SAN PEDRO, Calif. — New data from four air quality monitoring stations in and around the Port of Los Angeles show concentrations of elemental carbon in the Port area air fell in 2012 to the lowest levels since the Port began collecting data in 2005. Elemental carbon is used as an indicator of diesel particulate matter, or DPM, which is the soot produced by the combustion of diesel fuel.
For calendar year 2012, elemental carbon was down by 72 percent in Wilmington compared to calendar year 2006, which was the first full year of monitoring data collected. The San Pedro monitoring station also showed a significant decrease of 61 percent. These drops in elemental carbon happened even as cargo volumes at the Port have rebounded – in 2012 the Port handled 1.7 percent more cargo than in 2011, but elemental carbon at both the Wilmington monitoring and San Pedro stations were 39 and 18 percent lower, respectively, than in 2011.
“The continued improvement of air quality in and around the Port of Los Angeles is impressive,” said Los Angeles Mayor Antonio Villaraigosa. “It’s the result of strong cooperation and willingness between the port and industry stakeholders to work together, make investments and demonstrate how we can continually grow the port as a regional economic engine, but grow it green at the same time.”
“I’m extremely pleased that we’ve been able to continue to significantly reduce Diesel Particulate Matter in the communities in and around the Port,” said Port Executive Director Geraldine Knatz, Ph.D. “Year after year, air quality in the Los Angeles Harbor is improving as a result of substantial investments the Port, its tenants and other Port-related businesses have made by purchasing cleaner equipment and participating in a variety of emission-reduction initiatives.”
Concentrations of another key air pollutant related to diesel exhaust, PM2.5 (particles less than 2.5 microns in size) met federal and state standards for the fifth straight year. In addition to port and industry initiatives, state air quality regulations also have helped reduce emissions from the big diesel engines that power much of the goods movement that flows through the San Pedro Bay port complex, the nation’s largest trade gateway in terms of containerized cargo.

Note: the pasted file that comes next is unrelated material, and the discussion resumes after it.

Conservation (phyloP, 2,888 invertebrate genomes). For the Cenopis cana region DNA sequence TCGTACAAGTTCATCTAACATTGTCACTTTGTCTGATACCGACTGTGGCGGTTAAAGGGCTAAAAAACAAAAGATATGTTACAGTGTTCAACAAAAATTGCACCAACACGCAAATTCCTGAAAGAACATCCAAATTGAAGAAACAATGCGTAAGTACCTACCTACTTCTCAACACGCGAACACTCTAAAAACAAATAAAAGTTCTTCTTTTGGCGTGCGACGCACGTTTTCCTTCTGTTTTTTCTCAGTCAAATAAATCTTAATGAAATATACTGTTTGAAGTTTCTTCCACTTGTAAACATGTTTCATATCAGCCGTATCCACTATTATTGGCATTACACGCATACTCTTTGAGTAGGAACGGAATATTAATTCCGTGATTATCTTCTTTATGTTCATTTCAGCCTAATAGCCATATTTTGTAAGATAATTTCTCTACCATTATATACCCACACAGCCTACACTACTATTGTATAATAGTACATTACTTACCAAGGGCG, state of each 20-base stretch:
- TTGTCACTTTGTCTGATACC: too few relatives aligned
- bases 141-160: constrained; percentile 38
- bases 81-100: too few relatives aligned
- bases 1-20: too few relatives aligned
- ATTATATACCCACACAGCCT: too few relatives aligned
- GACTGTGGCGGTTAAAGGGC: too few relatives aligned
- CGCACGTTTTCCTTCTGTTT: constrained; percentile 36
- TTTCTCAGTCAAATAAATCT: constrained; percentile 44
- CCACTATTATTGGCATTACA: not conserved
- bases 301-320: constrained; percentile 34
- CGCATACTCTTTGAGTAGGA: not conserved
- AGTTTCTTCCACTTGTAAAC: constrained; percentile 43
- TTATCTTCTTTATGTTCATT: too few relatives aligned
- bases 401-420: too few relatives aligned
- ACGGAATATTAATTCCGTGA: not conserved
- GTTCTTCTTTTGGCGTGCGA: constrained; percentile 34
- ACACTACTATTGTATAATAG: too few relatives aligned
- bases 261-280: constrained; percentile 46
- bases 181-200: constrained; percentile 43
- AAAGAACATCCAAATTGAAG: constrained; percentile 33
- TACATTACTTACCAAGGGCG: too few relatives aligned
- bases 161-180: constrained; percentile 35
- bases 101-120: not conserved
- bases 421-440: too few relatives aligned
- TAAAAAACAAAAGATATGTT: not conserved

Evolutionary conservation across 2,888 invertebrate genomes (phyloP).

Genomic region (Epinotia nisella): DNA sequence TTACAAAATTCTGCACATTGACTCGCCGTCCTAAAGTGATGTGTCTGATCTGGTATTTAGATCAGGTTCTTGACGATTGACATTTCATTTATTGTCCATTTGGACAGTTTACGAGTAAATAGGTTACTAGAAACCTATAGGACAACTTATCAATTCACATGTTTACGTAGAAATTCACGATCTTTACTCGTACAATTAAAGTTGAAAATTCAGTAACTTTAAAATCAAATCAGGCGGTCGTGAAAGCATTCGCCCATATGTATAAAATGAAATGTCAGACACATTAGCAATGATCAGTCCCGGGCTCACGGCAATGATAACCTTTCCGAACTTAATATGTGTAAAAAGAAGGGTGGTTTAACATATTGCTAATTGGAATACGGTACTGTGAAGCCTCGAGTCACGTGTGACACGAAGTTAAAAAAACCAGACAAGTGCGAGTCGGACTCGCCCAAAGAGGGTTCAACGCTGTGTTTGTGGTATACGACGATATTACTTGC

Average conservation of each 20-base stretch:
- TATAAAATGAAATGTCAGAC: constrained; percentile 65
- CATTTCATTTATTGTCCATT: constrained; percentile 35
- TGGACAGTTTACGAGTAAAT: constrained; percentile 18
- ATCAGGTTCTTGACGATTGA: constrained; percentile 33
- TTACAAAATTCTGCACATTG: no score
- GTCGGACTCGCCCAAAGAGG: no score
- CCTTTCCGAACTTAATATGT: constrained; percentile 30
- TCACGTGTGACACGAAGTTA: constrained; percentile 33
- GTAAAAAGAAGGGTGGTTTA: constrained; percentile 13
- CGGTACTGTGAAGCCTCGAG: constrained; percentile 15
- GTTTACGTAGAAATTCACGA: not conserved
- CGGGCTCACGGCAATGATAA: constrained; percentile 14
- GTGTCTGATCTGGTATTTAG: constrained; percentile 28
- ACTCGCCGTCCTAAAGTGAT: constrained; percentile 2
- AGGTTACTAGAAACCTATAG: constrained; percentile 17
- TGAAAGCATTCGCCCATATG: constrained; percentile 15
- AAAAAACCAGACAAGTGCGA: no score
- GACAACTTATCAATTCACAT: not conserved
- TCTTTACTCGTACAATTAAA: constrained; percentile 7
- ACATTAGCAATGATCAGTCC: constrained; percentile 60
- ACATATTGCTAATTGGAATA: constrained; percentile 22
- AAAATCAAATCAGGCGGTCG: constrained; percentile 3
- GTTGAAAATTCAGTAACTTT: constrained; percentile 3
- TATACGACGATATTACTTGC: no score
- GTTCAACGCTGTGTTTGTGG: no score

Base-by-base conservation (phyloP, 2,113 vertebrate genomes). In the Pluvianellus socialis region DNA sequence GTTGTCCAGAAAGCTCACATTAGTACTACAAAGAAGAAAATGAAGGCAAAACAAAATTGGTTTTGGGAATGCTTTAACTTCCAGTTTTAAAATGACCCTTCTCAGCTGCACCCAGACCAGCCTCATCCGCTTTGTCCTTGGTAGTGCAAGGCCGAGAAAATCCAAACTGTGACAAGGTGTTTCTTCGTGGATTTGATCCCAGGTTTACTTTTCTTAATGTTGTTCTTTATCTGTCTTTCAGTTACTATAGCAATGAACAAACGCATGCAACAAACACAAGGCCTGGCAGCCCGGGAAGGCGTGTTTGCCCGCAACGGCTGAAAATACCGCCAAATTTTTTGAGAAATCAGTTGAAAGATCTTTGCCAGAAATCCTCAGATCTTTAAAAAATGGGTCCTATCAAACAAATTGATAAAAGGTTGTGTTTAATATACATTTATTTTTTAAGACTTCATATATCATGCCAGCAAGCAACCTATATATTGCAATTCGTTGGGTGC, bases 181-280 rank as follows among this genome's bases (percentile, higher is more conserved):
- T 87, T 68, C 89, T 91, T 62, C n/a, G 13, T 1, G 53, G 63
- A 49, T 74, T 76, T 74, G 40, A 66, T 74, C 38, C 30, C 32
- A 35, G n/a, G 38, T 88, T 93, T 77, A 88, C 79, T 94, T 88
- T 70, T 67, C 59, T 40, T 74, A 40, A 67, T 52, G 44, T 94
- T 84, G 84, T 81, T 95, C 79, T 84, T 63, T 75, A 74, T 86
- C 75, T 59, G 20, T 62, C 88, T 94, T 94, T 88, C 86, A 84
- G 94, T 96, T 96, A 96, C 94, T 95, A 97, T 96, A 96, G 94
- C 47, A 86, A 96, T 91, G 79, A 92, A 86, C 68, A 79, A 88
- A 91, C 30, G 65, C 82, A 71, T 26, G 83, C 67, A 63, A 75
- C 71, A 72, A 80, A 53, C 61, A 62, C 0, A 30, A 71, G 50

Since 2005 the Port has operated four air quality measurement stations: one in San Pedro, another in Wilmington, and two inside the Port complex, including one in the middle of port operations. The stations are strategically located to measure air quality both in the port complex and in the communities downwind of the Port, where air quality is affected by emissions from the ships, trucks, terminal equipment, harbor vessels and train locomotives that move cargo through the nation’s largest container port.
The State’s restrictions on the sulfur content of fuel used in vessels and equipment operated at the port, the Port’s Clean Truck and Alternative Maritime Power programs, and the San Pedro Bay Vessel Speed Reduction program are among the key measures the State and the Port have used to tackle vessel emissions. The Port has also spent millions of dollars retrofitting cargo handling equipment and harbor craft engines with pollution control devices, and pioneering the use of alternative fuels and power systems.
The air quality monitoring stations measure, in real time, ambient concentrations of several key air pollutants, including two sizes of particulate matter (PM10 and PM2.5 ). In addition, twenty-four hour integrated samples of particulates are collected on filters every third day for detailed chemical analyses, which cannot be done with real-time monitors. Those analyses include measuring the amount of elemental carbon in the filters.
Each station also collects wind speed, wind direction, and temperature data so that the air pollutant data can be used in models that track the movement of pollutants. The real-time data can be viewed at caap.airsis.com and past filter-based data back to 2005 can be viewed on the Port’s website (www.portoflosangeles.org/environment/air_quality.asp).